J.P.: Your big break was when a friend gave Art Garfunkel one of your songs. How did that happen?

S.B.: Well, I heard about Leah Kunkel as a singer because I saw her name on the back of Jackson Browne’s debut album. So I knew who she was and that she sang on his album. And I was seeing a friend of mine, James Lee Stanley, singing at McCabe’s in a show years and years ago. I was rushing in and I was late, and he told me he was going to do some of my songs. So I wound up sitting next to this person and I leaned over and I said, “Excuse me, has he sung any of Stephen Bishop’s songs?” And she said, “No, Stephen.” We became really close friends and great buddies. So Leah had recordings of mine, and her husband Russ was doing some drum stuff with Art Garfunkel in the studio. I think the year was 1975, and Leah gave him a cassette to give to Garfunkel. This was in the days of cassettes. So he wound up listening to the songs and really liking them. I wound up coming in, and I met him. When I first came in he was in the recording booth singing the “Disney Girls” song. And I was like, “Wow! There’s a superstar!” I was only 24 or 25.

J.P.: So to have your first song used … appreciated by someone you viewed as a superstar, what did that mean to you?

S.B.: Well, it turned into a friendship. A 40-year friendship. We’ve been friends all these years. He’s a different type of guy. You don’t know many people who are icons. He’s an icon, and an icon is a different kind of a person. It’s a whole different thing. Some people would say I’m an icon, but I don’t feel like I’ve achieved my icon status yet.

J.P.: Why do you say that?

S.B.: Because I have a lot more music in me.

J.P.: My kids listen to the radio all the time, and you’ll hear Justin Bieber and Selena Gomez and Twenty One Pilots … whatever. Maybe this is a dumb question, but why don’t you write songs for these people? Couldn’t you write Justin Bieber a really good song? Would you even want to write Justin Bieber a really good song?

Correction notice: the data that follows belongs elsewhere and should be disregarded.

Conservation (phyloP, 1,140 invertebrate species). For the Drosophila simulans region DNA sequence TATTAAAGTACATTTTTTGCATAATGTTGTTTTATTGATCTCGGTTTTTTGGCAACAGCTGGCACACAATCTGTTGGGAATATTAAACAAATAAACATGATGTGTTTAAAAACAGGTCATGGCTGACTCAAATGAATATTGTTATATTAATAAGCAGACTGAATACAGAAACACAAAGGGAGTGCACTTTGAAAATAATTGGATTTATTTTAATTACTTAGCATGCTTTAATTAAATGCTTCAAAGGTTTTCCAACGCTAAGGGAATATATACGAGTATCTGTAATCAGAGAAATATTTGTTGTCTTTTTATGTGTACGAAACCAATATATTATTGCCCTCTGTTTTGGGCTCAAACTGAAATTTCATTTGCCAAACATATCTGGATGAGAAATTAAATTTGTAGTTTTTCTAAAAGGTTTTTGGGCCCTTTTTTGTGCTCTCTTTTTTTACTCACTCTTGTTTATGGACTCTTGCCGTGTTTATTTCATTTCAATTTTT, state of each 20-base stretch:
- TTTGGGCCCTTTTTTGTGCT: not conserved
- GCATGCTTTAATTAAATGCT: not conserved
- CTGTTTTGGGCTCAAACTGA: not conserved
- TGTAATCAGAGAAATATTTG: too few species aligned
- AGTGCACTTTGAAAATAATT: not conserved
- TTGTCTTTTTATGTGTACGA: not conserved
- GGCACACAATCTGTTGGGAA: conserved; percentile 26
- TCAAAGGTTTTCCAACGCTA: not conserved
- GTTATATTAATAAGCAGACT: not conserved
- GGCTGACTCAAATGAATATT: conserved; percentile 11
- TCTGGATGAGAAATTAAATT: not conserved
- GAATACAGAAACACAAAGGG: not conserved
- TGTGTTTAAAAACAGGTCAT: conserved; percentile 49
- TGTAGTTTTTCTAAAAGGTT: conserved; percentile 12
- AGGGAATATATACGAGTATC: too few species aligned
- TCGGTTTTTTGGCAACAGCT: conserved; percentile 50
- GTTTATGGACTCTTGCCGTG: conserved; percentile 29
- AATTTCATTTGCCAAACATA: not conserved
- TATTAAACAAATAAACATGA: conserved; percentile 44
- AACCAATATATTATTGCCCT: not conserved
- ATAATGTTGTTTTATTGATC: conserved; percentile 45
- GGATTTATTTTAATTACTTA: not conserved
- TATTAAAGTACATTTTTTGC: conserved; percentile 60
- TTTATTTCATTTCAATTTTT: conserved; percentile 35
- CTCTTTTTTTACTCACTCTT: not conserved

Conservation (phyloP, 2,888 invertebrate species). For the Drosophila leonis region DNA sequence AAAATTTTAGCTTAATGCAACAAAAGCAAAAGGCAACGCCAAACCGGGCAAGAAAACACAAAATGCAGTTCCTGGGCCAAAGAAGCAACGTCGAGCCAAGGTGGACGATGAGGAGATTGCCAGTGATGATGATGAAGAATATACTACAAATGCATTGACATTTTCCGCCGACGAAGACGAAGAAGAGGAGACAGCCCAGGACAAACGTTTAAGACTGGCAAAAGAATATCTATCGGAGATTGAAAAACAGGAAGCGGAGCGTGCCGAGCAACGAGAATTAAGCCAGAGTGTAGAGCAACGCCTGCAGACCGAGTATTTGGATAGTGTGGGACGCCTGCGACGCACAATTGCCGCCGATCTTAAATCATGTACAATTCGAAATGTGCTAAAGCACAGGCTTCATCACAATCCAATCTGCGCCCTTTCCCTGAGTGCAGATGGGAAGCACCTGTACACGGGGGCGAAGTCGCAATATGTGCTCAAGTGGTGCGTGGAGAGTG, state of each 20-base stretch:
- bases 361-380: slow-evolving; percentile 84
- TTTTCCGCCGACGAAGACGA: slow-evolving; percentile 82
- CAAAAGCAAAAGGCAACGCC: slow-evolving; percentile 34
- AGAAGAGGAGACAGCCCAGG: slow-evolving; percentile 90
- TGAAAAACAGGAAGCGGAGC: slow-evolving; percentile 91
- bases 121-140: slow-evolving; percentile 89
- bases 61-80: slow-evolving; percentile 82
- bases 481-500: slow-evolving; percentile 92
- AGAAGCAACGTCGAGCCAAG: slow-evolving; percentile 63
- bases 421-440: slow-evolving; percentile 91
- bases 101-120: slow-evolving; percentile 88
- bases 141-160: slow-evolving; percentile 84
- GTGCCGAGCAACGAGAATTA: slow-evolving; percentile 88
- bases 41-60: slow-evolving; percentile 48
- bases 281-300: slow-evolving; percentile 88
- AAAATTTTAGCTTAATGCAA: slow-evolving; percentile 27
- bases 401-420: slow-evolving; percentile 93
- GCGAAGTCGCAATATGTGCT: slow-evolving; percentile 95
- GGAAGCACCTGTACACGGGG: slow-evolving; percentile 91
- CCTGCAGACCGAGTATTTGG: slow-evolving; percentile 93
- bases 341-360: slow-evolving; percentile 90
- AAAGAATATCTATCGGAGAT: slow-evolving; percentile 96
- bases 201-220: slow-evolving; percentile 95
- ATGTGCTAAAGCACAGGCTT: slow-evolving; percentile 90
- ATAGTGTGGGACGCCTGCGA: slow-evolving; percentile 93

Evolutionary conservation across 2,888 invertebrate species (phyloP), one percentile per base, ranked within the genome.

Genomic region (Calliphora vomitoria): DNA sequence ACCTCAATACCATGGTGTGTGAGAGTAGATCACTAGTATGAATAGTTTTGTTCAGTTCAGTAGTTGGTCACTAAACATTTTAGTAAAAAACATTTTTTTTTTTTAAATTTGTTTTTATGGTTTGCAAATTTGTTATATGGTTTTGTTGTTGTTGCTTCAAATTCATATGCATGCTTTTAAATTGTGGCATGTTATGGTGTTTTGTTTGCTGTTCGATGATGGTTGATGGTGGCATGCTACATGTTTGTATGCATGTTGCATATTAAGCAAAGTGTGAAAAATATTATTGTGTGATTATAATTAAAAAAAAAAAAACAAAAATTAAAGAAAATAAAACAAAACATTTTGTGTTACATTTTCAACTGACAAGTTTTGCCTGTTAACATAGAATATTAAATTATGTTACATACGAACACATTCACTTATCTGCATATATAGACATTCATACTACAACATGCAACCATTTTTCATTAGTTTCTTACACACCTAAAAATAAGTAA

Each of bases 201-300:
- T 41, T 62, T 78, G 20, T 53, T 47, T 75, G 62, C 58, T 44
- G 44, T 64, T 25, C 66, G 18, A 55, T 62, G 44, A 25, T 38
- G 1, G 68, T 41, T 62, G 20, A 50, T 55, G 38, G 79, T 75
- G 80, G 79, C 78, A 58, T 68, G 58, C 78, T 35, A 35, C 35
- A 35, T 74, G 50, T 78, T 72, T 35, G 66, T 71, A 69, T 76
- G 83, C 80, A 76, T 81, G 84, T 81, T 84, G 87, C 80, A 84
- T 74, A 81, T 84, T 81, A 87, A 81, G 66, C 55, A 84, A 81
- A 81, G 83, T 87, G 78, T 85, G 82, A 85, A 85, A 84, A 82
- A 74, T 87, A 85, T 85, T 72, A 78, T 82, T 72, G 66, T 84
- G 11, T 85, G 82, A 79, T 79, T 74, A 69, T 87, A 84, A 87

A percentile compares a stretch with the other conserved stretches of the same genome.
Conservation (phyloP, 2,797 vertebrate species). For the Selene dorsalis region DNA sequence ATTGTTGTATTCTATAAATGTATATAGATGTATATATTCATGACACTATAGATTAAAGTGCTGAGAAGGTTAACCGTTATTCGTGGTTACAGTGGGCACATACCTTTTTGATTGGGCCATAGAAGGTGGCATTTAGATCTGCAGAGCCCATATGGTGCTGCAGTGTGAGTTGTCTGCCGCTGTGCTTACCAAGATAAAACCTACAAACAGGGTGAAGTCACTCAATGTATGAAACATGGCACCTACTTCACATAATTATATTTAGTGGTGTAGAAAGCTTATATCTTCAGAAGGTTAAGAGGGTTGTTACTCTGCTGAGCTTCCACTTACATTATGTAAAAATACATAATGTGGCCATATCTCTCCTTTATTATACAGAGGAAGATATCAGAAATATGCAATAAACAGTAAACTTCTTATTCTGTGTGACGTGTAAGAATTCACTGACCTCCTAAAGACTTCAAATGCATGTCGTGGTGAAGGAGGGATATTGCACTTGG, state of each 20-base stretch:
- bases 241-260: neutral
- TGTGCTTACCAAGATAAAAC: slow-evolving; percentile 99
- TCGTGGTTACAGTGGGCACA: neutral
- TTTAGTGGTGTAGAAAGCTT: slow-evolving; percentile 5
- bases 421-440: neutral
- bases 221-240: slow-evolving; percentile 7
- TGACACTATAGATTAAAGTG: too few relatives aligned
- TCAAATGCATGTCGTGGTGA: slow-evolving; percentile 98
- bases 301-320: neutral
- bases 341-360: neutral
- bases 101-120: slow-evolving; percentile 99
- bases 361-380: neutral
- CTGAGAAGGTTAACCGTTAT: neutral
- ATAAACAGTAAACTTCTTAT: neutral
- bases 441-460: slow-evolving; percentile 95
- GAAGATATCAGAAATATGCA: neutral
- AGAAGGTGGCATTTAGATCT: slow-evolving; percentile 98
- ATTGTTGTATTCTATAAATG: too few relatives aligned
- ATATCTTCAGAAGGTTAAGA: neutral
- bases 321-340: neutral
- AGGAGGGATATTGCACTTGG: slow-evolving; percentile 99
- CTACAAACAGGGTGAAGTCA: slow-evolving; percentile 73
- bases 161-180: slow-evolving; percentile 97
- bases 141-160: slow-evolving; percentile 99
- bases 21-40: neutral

S.B.: I would love to write with him. I listen to all that stuff. I listen to the radio every single day. I kid my stepson—he’s 15, and boy, he doesn’t like anything I like. And at that age, they’ve heard it all a million times before. So when you’re doing lyrics and melodies now, you can’t do stuff like, “I looove you soooo … eveeeerrry niiiight I think of making looove to yoooo.” That kind of song is so corny and it’s like a million years old. So he plays me the music he likes and it’s really different. It doesn’t have a lot of melody, or it has unpredictable melody.

J.P.: So if you wanted to write for the 21-year-old singer being heard now, would you have to change as a songwriter?

S.B.: A little bit. Yes, sure. It’s challenging. I’ve been working on this new song I want to get to my publishers to see if they can get somebody to record it. I mean, I had Beyonce sample one of my songs. In her last album—“Platinum Beyonce.” A song called “Ring Off.” She used the lick from “On and On” all the way through her song. And I thought it was going to be one of her singles. Talk about counting chickens—I had all my chickens counted. I thought it was going to be one of her singles. I was thinking that a single from Beyonce should be $400,000, $500,000. Oh, my god! What kind of boat will I buy? Then her mother, who the song is about, she divorced Beyonce’s father and she didn’t want the song out. It’s on the album, but it wasn’t a single.